For affirmance -- Chief Justice Weintraub, and Justices Burling, Jacobs, Francis, Proctor, Hall and Schettino. For reversal -- None. The opinion of the court was delivered by Francis, J. Burling, J. (concurring). Burling, J., concurring in result.
The infant plaintiff sued the Borough of Keansburg and Andrew Mularchuk to recover damages on account of a gunshot wound inflicted by Mularchuk, allegedly during the course of his duties as a reserve patrolman of the municipality. His mother and father joined as plaintiffs to present their claim for consequential losses. The action was predicated upon charges of atrocious assault and battery and negligence against the individual defendant; the borough's liability was based upon (1) negligence in authorizing and sanctioning the arming of Mularchuk with a dangerous weapon without having adequately trained and instructed him in its use, and (2) a claim that the doctrine of respondeat superior imposed responsibility for an unlawful or negligent shooting committed in the course of Mularchuk's duty as a reserve patrolman.
The trial court dismissed the action against the borough at the close of the trial on the ground that in the present state of the law any negligence of Mularchuk in shooting the plaintiff was not imputable to it under the principle of respondeat superior, and that the evidence had failed to disclose any independent negligence directly engaged in or chargeable to the municipality itself which would justify a recovery by the plaintiff. The Appellate Division reversed the dismissal and ordered a new trial. 56 N.J. Super. 219 (App. Div. 1959). It held that the proof was susceptible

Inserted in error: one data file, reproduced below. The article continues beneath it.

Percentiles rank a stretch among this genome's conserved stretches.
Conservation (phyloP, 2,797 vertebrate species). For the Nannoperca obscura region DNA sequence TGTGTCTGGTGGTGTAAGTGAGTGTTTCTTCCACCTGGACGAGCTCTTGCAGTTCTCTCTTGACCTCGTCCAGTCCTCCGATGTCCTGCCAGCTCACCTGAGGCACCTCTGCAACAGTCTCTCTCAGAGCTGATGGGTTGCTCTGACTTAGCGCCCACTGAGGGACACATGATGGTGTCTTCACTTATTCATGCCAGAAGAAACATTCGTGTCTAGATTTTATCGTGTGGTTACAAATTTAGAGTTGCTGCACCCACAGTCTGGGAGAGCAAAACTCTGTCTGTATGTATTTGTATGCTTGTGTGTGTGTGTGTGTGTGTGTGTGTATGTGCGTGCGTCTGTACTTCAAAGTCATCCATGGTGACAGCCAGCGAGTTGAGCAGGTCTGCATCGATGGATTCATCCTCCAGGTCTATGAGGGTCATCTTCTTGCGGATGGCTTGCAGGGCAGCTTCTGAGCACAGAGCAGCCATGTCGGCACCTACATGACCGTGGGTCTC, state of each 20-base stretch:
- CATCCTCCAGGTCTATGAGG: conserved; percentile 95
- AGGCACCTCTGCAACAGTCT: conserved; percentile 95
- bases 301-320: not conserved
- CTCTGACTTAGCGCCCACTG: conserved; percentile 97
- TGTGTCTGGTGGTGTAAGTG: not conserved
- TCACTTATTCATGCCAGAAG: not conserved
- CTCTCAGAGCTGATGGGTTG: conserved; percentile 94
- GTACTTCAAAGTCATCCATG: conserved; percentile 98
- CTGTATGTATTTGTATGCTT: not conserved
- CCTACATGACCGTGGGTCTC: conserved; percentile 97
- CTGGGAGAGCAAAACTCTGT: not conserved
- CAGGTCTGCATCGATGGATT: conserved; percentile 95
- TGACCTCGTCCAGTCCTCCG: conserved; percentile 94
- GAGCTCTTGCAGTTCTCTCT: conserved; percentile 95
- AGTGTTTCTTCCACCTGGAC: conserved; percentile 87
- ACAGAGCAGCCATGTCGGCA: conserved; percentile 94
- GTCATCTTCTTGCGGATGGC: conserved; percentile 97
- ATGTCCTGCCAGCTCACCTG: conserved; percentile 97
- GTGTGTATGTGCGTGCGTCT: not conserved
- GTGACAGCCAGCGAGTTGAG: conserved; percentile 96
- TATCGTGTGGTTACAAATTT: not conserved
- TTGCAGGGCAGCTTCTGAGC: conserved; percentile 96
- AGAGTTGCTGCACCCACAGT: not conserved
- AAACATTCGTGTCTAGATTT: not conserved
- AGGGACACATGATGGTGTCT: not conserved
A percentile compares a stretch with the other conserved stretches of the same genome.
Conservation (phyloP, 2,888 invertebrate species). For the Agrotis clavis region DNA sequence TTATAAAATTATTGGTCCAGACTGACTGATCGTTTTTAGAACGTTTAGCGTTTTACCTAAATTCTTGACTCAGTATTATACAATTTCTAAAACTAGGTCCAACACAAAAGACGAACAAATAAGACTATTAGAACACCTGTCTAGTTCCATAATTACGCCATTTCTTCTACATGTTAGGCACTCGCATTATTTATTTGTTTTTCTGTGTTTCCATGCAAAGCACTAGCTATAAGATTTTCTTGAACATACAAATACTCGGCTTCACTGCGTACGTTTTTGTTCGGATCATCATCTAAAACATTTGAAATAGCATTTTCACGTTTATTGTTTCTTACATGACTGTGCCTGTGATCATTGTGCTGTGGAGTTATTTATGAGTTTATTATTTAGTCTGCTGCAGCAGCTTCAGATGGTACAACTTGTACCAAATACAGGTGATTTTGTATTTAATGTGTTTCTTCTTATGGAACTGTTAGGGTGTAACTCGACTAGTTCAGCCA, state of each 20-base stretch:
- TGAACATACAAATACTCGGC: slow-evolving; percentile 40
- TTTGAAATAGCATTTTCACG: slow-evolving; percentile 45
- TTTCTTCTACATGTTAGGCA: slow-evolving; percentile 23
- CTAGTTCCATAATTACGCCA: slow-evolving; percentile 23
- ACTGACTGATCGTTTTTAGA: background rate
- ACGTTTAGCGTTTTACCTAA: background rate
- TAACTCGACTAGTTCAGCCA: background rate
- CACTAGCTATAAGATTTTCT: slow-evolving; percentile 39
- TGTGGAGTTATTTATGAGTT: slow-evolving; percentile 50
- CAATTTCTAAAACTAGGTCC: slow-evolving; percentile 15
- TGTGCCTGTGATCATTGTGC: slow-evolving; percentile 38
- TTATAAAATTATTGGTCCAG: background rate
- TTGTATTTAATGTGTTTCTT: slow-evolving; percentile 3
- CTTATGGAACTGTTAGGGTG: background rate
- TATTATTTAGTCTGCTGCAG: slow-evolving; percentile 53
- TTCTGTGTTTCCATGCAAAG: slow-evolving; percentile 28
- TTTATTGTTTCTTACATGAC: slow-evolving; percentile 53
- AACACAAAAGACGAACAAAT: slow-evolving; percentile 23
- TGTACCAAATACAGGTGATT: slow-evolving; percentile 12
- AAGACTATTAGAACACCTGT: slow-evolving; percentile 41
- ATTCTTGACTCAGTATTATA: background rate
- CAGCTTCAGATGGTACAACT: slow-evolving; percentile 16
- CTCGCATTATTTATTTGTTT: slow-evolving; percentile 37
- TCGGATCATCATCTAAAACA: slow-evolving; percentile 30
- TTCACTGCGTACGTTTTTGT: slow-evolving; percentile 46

of the inference that the borough itself, through its responsible officials in a sufficiently high echelon of authority, was guilty of active wrongdoing in allowing and directing a person untrained or inadequately trained in the handling and use of a revolver to engage in public police duties while carrying such a dangerous instrument. We granted certification because of the importance of the problem involved. 30 N.J. 600 (1959).
In 1926 Keansburg, by ordinance, established a police department to consist of a "Chief of Police, two Sergeants, and such number of regular and reserve patrolmen as may be necessary to properly patrol and police the Borough." Article 4 provided that "the Department shall be under the control of the Chief of Police, subject to the control, supervision and regulation as provided by the laws of this state." According to Mularchuk he was appointed a reserve patrolman under this ordinance around 1940 and reappointed annually thereafter (except for 1951 when he was designated as a "special" policeman) down to and including 1956. The formal resolution of the council for his 1956 reappointment was received in evidence. Upon appointment, Mularchuk took the oath of office and filed a bond in the amount of $2,500 conditioned upon the faithful performance "of all the duties enjoined upon him as Reserve Patrolman * * *." In the pretrial order the borough asserted that the first appointment occurred in 1946 but no proof was offered to that effect. The conflict is of no great moment. The parties stipulated that Mularchuk was legally appointed a reserve officer on January 3, 1956 "under the ordinance and the statutes." Authority to create the police department and to provide for reserve patrolmen is not questioned. See R.S. 40:47-1; N.J.S.A. 40:47-19.
Reserve officers were pressed into service by the chief of police when needed, and while on duty for the borough they were paid at the rate of $1.25 per hour. When called in, they engaged in regular patrol activity on foot and in police cars; they worked at election times (Mularchuk had been